With support from the $100 million Google Career Certificates Fund, Social Finance aims to empower more than 20,000 learners to realize over $1 billion in aggregate wage gains over the next decade. Google Career Certificates are industry-recognized credentials that prepare people for in-demand, entry-level jobs in the fields of data analytics, IT support, project management, and user experience design.
Learners enroll with a training provider partner to earn a certificate with no upfront training costs. The certificate courses feature skills training for high-growth careers; learner-friendly no-interest financing to be repaid only if trainees land a job earning at least $40,000 a year; and wraparound supports that can include employment-related services, such as living stipends, child care support, interview preparation, and job placement assistance.
MDRC is designing a rigorous evaluation of the program to assess its effectiveness in supporting economic mobility for learners who have been historically underrepresented in the technology sector.
Google is funding the initiative. Social Finance is designing the initiative to deploy funding toward optimal student outcomes.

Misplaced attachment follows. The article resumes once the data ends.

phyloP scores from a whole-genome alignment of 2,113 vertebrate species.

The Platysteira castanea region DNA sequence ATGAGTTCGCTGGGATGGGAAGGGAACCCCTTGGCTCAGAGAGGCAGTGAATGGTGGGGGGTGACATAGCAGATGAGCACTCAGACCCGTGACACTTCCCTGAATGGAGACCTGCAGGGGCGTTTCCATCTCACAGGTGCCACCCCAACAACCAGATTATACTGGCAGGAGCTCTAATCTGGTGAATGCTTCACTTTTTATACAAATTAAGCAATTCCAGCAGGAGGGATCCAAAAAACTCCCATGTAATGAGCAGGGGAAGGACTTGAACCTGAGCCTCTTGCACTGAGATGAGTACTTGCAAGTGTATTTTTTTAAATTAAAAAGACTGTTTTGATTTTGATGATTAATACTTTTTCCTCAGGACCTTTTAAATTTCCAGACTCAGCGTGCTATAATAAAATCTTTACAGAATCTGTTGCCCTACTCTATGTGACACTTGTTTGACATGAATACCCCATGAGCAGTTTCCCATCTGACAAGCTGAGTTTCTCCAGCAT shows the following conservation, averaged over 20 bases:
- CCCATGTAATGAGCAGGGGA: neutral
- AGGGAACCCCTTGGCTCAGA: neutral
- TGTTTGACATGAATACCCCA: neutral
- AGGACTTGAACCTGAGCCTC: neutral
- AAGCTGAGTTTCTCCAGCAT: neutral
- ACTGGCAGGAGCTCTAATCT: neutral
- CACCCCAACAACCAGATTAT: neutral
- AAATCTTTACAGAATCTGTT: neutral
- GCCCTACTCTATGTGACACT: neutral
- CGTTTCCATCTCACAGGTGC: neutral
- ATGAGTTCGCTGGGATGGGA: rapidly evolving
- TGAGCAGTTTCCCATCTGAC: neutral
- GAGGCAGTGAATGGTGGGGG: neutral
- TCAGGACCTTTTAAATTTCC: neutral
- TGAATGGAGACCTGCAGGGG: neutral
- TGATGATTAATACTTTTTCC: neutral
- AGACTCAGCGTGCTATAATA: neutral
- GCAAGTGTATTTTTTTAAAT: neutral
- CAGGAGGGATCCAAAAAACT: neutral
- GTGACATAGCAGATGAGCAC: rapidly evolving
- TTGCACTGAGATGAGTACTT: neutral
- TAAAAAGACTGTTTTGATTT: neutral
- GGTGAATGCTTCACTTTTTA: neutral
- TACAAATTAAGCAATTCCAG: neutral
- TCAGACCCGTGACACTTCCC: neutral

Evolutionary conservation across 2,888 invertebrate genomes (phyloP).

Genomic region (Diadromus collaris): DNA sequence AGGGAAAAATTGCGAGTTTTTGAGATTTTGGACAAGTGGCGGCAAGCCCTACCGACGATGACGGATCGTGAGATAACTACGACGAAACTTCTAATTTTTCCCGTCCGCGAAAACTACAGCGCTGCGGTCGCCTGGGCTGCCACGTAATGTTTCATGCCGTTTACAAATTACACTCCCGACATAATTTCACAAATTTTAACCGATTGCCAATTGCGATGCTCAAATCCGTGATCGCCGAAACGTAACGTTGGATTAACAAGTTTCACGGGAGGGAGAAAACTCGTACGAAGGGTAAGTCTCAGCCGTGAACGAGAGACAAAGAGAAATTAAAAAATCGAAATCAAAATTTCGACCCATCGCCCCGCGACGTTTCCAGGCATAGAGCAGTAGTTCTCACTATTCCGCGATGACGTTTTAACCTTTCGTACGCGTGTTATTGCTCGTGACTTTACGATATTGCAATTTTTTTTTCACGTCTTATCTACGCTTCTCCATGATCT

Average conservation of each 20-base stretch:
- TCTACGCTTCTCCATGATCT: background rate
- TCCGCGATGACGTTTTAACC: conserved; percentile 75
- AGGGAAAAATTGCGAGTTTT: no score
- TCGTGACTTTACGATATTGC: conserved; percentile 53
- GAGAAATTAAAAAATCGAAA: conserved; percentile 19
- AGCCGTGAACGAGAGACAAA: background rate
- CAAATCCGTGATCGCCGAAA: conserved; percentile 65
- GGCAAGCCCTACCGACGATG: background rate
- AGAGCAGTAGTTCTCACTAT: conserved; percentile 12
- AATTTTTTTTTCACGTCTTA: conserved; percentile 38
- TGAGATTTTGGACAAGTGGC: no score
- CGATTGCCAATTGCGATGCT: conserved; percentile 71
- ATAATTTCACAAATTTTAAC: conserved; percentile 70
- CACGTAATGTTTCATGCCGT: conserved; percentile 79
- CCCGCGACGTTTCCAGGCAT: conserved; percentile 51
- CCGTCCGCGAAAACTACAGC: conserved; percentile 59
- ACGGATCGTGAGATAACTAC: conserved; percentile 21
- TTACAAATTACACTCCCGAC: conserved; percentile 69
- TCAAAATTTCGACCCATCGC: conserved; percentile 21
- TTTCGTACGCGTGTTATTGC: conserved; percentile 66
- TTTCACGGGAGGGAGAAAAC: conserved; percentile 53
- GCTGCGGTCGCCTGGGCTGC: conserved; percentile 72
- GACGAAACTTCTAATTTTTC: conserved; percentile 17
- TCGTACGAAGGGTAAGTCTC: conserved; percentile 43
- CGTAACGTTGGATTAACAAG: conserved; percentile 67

Additional Project Details
Agenda, Scope, and Goals
The Google Career Certificates Fund aims to create a more equitable job market and to prepare learners, especially those from underserved backgrounds, for in-demand, high-wage-growth jobs.
MDRC, in partnership with Social Finance, will design and conduct an evaluation of the program to address research questions such as:
- What are the effects of the program on employment, earnings, and wage growth?
- What is the effect of the program on use of public benefits, such as unemployment insurance, Medicaid, Supplemental Nutrition Assistance Program, and others?
- What are the effects of the program on social determinants of health, including food security, housing stability, and physical and mental well-being?
- How has the program been effective at addressing equity and diversification in the technology sector? Do program effects differ across gender, race, and key subgroups defined by communities underrepresented in the technology sector?
Additionally, MDRC will conduct data analytics to explore how the program’s training, wraparound services, and financing components are related to learners’ program performance, completion, and employment outcomes.
Design, Sites, and Data Sources
The research design will explore measuring program effects through an impact evaluation. The research design and analysis will rely on baseline data about learners collected during study intake, program activity data from the providers, perspectives of learners, program staff, and other stakeholders, a survey of study participants, and administrative data on earnings.
The inaugural training providers in the evaluation are Year Up and Merit America.